The Kansas Legislature returned to work this week just in time to learn that revenues in April had come in about $4 million short of what had been anticipated.
With that bad news, lawmakers adjourned early on Friday, presumably to rest up for the struggle of finding more than $400 million to deal with the widening budget gap.
The Missouri General Assembly, meanwhile, has picked up the pace. Major bills are moving quickly, including a promising measure to slightly raise diesel and gasoline taxes to avoid an even worse highway funding situation, and a student transfer bill that has the potential to seriously and unnecessarily disrupt education in Jackson County.
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A lot of the conversation around the Kansas budget crisis centers on the 100 percent income tax break that Gov. Sam Brownback and the Legislature gave to certain types of businesses — those structured to have profits “pass through” and be declared by the owners as personal income for tax purposes.
A lot more Kansans have taken advantage of this generous perk than lawmakers had counted on. Because, why not?
The exemption accounts for only about $220 million of the more than $800 million revenue shortfall Kansas experiences annually from its extreme tax-cutting experiment. Changes to the individual income tax brackets created the bulk of that loss.
Still, the exemptions to owners of only certain businesses raise questions about fairness — and effectiveness. The purpose is to create jobs. Is that happening?
Some lawmakers asked that question this week. The answer: Who knows?
“To my knowledge I don’t think anyone has any specific numbers for you on that,” Chris Courtwright, a legislative researcher, told lawmakers. “I don’t think there’s been any hard analysis.”
An experiment without data? Impossible. If Kansas is going to be a laboratory for tax cuts, the Brownback administration needs to provide valid information on job trends before and after the cuts took effect.
Another big piece of unfinished business for the Kansas Legislature is Brownback’s veto of the bill regulating ride-hailing services such as Uber.
The company irritated legislators by crashing their email servers with the volume of form letters from drivers and loyal passengers. Brownback angered them further by vetoing their bill.
Right after the governor’s action, Uber announced it would add service to four more Kansas cities, expanding its popularity and making it harder for the Legislature to rein it in.
No word on what lawmakers will do about the veto, but Sen. Majority Leader Terry Bruce reportedly told the Republican caucus that “Uber is still an ongoing saga.”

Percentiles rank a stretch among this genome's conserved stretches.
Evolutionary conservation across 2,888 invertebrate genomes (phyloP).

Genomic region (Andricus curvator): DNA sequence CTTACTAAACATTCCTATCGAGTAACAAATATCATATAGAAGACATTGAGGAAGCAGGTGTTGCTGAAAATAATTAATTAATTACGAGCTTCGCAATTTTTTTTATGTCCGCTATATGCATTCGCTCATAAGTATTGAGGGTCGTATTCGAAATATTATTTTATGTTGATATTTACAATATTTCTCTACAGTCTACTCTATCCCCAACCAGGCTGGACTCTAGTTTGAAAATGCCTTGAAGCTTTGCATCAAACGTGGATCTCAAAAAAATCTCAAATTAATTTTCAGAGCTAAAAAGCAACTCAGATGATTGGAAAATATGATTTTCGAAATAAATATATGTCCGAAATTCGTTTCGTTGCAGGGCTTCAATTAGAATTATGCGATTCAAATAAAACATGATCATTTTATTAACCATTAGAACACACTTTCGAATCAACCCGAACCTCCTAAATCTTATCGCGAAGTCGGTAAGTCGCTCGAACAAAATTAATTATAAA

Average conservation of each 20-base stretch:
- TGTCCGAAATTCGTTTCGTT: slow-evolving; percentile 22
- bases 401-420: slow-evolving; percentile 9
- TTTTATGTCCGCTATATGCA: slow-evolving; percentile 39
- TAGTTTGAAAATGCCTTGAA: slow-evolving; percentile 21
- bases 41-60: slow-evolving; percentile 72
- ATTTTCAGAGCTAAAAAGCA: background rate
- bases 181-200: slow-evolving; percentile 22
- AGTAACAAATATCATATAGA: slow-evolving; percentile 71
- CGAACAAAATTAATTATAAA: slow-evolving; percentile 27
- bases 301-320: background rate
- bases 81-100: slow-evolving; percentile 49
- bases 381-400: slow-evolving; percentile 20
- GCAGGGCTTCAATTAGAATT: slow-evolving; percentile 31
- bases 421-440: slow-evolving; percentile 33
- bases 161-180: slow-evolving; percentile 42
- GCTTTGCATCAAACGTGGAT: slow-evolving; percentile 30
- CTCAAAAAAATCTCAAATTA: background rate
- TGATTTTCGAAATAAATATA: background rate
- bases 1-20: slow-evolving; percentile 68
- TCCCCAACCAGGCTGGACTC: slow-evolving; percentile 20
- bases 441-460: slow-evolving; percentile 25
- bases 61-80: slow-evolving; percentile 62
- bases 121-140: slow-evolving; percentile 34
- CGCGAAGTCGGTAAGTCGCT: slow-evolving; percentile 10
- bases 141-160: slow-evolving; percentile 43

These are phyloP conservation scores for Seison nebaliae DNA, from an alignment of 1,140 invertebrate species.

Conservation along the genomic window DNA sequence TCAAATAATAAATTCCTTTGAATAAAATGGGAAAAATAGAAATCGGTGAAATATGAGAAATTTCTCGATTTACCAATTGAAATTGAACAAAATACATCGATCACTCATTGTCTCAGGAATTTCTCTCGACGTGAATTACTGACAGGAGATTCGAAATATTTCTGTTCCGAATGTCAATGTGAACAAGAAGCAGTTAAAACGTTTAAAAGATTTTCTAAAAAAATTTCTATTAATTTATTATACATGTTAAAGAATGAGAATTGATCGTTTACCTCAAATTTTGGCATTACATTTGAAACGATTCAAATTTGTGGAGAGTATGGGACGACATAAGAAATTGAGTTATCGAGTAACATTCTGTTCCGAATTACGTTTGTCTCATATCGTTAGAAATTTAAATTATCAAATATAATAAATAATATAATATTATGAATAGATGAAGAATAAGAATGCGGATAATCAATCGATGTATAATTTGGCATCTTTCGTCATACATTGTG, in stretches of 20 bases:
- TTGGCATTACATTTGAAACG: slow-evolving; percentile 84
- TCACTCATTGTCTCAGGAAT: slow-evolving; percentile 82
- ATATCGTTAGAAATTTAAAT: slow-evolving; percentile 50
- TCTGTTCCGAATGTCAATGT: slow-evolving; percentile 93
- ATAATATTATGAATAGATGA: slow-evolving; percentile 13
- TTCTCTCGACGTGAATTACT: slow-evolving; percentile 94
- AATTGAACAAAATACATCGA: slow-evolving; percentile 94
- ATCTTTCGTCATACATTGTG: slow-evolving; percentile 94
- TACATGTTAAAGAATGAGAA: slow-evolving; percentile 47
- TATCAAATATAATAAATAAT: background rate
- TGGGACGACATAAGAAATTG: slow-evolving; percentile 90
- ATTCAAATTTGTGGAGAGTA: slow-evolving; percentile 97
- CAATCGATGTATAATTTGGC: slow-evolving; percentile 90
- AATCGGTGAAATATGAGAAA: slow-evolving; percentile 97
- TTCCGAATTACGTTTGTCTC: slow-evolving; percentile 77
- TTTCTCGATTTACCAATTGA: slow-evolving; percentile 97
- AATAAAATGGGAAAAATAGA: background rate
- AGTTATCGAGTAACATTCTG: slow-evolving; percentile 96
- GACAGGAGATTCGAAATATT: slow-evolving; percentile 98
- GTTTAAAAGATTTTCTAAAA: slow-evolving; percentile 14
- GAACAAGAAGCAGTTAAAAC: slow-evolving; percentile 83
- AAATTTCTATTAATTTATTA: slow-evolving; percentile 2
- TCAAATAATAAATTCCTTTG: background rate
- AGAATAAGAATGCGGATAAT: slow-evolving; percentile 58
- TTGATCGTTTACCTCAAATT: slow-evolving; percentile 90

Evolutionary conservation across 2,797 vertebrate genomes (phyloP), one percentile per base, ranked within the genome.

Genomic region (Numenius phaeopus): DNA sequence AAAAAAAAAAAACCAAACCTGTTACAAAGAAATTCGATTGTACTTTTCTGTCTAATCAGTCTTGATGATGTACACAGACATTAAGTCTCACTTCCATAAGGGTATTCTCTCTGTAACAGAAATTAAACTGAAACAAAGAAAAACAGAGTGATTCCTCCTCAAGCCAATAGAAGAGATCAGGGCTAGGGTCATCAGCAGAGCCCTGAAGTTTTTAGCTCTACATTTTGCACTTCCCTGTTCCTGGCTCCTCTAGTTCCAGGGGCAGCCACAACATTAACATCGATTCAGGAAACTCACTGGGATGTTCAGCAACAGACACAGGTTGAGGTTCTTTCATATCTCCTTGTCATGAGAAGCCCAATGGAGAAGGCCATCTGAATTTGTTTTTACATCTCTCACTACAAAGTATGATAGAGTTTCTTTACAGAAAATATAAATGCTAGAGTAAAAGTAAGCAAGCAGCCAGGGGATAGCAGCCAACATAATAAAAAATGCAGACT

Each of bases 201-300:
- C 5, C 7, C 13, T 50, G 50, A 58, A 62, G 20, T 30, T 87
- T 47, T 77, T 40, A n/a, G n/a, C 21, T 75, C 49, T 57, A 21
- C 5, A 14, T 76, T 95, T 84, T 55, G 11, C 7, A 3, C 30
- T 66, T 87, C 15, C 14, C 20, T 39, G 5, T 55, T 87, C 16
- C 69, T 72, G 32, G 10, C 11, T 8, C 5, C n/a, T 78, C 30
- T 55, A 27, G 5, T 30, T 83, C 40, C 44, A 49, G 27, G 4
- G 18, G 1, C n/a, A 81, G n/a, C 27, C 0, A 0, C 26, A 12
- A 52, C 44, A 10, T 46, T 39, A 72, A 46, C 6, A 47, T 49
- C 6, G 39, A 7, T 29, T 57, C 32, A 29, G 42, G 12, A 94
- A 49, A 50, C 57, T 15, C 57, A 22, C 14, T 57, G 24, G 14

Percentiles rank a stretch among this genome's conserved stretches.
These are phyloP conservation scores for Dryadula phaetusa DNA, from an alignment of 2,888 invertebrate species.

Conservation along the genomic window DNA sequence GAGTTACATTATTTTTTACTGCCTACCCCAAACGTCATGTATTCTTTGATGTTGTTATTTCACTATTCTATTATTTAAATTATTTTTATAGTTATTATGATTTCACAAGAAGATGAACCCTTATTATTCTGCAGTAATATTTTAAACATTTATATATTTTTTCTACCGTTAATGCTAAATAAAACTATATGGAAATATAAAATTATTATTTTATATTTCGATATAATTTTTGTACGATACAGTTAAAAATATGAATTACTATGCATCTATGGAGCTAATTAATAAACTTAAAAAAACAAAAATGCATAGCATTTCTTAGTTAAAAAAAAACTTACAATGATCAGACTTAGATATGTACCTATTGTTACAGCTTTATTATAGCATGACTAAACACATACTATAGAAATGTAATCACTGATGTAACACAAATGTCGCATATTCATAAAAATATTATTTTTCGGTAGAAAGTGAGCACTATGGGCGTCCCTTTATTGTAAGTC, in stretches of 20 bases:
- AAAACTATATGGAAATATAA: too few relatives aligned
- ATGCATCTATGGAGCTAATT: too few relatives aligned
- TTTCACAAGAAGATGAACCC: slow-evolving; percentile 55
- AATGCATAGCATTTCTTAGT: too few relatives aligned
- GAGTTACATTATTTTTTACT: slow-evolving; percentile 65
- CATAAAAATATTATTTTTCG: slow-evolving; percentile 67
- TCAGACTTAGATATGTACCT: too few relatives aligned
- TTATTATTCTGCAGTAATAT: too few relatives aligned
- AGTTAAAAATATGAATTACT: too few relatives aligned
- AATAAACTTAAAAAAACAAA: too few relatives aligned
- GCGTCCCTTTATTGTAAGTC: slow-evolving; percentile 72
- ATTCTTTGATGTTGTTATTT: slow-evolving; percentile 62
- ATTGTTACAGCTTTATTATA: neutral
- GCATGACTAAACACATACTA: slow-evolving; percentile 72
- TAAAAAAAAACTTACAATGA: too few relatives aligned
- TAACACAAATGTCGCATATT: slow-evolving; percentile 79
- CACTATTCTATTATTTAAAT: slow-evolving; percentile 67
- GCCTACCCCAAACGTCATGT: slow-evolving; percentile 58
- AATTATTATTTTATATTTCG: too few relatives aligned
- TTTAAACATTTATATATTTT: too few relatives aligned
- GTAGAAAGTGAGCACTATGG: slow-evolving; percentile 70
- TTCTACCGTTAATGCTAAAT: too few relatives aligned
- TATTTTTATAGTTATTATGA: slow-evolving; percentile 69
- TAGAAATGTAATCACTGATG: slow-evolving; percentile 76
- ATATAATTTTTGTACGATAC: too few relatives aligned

Meanwhile, the Missouri legislature apparently will stand back and let local communities work out ordinances with ride-hailing companies, as Kansas City has managed to do.
Maybe Missouri lawmakers just want to keep their in-boxes manageable. But you can bet that if Uber encounters resistance in a potential Missouri market, they’ll be hearing about it in Jefferson City.
After a 12-year-old autistic boy was severely beaten at Liberty Middle School earlier this year, angry Missouri lawmakers vowed to make schools do a better job of protecting students, even if it means yanking some of their funding.
The result is an anti-bullying bill that is nearing passage.
The latest version defines bullying and cyberbullying, and it requires schools to have a written policy against bullying (most do already). Significantly, the Senate’s language requires schools to begin investigating a reported incident within one school day, and finish within 10 school days. It allows schools to discipline students for bullying, ranging from counseling to expulsion.
Nowhere, though, does the bill provide for sanctions to schools that fail to prevent bullying. In the weeks following news reports of the assault on the child in Liberty, the focus seems to have shifted from penalizing schools to empowering them to better cope with bullying of students.
That’s the wiser approach.
Land of milk and honey
A bill to lighten regulations on small honey bottlers in Missouri is flowing along.
House Bill 1093 has been passed by that chamber and is awaiting action in the Senate. It would exempt bottlers who sell less than $50,000 a year in honey products to avoid certain facility and labeling requirements.
“Honey’s really not been a problem…so no use in over-regulating them,” the sponsor, Rep. Lindell Shumake, a Republican from Hannibal, told CentralMoInfo.com.
The Senate should pass this bill. It’ll be the sweetest thing to happen all session.